Saturday, March 19, 2011

Meat is worth it. Book Review.

So I just finished reading this book by Jonathan Safran Foer. I am not even really sure why I read it, I usually hate these kinds of things, so why put myself through the torture? I guess I was just curious. After finishing it, I can definitely tell you that it wasn't quite convincing enough to make me a Vegan, but he had some good points that at least made me think about my relationship to my diet and the forces that are at play in the background. Most of his arguments are well framed and logical enough that it would be hard to disagree with any of the content. But, and this is a huge but, the writing style of this book made it a chore to get through. He marries a personal memoir with interviews and research about factory farming in a way that made it really difficult to stomach. Talking about the facts of factory farming gets a little over-emotional because of this, and it gets in the way of a reader really forming their own logical conclusion. At the end it takes a particularly bad turn as he concludes that factory farming isn't just a moral dilemma, but should be altogether illegal. He compares allowing your children to eat thanksgiving turkey with allowing your children to play with toys that have been painted with lead paint. It's not that I don't acknowledge any health risk with eating factory farmed animals, but putting the risk in those terms seems a little over the top, even after reading his compiled evidence.
To the writer's credit, certain arguments he made do make me want to eat less meat in general because of the almost inevitable support you lend to factory farming, which he argues is unsustainable in the long run and overly cruel to the animals. He also got me thinking for the first time about how all animals have different places in all cultures. It would be inhumane to beat a dog into its kennel in the U.S., but not in India where they eat the creature. Transversely, it would be awful to beat a cow in India, and in the U.S. we think of that as a common practice to control the animal. Cultural ideas about the animals generally outweigh logic.
Sadly, at the end of the book, Foer throws water on anyone thinking they can go away from the book thinking that they have learned to eat fewer factory farm animals. He takes a staunch "all or none" position, even dramatically framing the animal rights issue in the same context as slavery and the civil rights movement. He claims that Martin Luther King didn't tell people to only ride buses when it is inconvenient not to, he told them to boycott them all together. The half measure of eating less meat is simply not acceptable to the author. The conclusion is narrow and it seems unlikely that anyone would ever adopt it, and so it makes the reader feel like they have to either be part of the club or have missed the point completely. There is no leeway, and frankly, he just comes off as being bossy or preachy, although well-informed.
The book also has other bits and pieces that bothered me in numerous ways. I found myself either being disturbed at the poor ethics of the factory farming industry, or disturbed by the author's refusal to accept any practice as being ethical. To me, bolt guns on cows seems humane enough, and I can't think of a way to kill a cow more quickly with less pain. Foer certainly doesn't suggest an alternative, but is concerned that sometimes this doesn't completely do the job. I don't know of any method that would be full-proof. Also, he seems incredibly concerned with the castration of cattle, but never mentions whether his dog is castrated, or whether he supports spaying and neutering pets.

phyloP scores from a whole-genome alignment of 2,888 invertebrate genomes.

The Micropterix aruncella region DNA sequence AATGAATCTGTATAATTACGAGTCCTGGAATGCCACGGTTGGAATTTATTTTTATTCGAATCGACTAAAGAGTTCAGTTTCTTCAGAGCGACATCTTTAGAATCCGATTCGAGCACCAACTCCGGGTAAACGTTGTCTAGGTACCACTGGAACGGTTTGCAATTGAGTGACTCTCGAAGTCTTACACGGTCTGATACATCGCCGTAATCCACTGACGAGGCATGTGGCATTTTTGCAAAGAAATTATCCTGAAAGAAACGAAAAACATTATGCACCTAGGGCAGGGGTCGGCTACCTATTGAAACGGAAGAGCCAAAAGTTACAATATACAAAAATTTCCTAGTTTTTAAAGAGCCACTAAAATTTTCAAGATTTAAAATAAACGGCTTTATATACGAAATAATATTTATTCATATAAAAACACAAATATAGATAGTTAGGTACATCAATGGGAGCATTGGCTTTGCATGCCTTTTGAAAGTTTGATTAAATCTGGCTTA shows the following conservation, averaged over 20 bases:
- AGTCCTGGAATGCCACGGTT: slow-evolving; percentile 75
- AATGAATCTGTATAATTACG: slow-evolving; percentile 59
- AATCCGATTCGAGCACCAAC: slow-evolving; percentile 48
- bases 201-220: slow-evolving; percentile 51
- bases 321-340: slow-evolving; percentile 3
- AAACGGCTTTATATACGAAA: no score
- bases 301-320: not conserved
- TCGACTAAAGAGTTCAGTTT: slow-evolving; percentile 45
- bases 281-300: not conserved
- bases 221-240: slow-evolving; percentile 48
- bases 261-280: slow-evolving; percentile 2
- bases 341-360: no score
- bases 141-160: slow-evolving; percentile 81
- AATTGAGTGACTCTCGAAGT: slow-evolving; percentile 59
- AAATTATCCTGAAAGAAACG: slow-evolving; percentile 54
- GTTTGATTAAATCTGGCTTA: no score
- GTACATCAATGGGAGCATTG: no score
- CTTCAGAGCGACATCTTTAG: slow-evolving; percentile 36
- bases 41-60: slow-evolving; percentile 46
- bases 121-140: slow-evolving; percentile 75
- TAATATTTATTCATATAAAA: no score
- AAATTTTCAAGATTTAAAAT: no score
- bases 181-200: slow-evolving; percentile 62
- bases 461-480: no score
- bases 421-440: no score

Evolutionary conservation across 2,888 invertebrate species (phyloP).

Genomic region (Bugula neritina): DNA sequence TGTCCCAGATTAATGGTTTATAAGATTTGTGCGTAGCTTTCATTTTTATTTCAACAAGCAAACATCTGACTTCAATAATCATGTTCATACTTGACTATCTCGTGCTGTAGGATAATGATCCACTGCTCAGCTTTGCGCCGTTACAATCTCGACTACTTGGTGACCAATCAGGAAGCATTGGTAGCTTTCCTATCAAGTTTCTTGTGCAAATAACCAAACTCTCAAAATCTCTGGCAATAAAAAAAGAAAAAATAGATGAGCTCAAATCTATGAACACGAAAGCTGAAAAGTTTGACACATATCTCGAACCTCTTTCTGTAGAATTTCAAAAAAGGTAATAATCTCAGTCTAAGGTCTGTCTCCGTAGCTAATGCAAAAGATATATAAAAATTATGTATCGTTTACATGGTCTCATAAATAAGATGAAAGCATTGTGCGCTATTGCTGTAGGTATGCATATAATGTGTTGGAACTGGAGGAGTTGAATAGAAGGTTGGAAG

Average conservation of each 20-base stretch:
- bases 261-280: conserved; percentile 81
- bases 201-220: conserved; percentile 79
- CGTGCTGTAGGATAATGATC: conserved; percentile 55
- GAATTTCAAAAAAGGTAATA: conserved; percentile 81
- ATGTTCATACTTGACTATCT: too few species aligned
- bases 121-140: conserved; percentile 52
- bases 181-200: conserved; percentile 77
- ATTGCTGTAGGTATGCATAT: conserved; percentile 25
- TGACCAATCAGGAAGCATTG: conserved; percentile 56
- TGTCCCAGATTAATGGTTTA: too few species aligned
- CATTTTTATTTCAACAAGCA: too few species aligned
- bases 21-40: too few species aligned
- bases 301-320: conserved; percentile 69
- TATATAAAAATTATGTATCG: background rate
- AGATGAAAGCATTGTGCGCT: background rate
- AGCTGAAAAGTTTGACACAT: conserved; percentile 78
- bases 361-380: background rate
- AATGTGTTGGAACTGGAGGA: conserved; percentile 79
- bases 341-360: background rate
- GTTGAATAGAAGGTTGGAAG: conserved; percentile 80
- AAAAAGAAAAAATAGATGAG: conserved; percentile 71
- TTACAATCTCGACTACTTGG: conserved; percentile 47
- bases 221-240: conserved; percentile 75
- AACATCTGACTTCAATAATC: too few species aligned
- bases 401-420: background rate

The language is particularly grating. Castration becomes "Mutilation". Genetic Engineering creates "Frankenstein Birds". Although I don't argue that these practices take place and may or may not be ethical or sustainable, the language places a sinister undertones on the facts. At one point he describes himself watching youtube videos of people hauling in big fish. He describes the scenes as men congratulating each other as if they had just cured cancer, while women in bikinis stare on admiringly. It annoyed me that the act of catching a fish had to be framed in his book as a typical, stupid American custom, like watching the super bowl or playing poker. Having grown up in Alaska and lucky enough to have a Dad to take me fishing, I never had a similar experience to the one he describes. I am aware that the practice is so much more than a bunch of jocular types on a boat. Painting the picture becomes more important than looking at the situation from all different angles.
Although I overwhelmingly had a negative experience with the book, I would recommend it to almost anybody. I learned a lot of information that I wasn't previously attuned to, and I think that sort of thing only usually happens when you let an extremest lay out their side for you in detail. And honestly, I never did disagree with the idea of eating less meat. It is even within my own religious it was good to have a modern understanding of why this belief is a positive one. If nothing else, reading Foer's book will make you consider your position and work to come up with your own narrative and logic to support it.

Stay tuned for my next book report on Jay-Z's "Decoded". Hahahahaha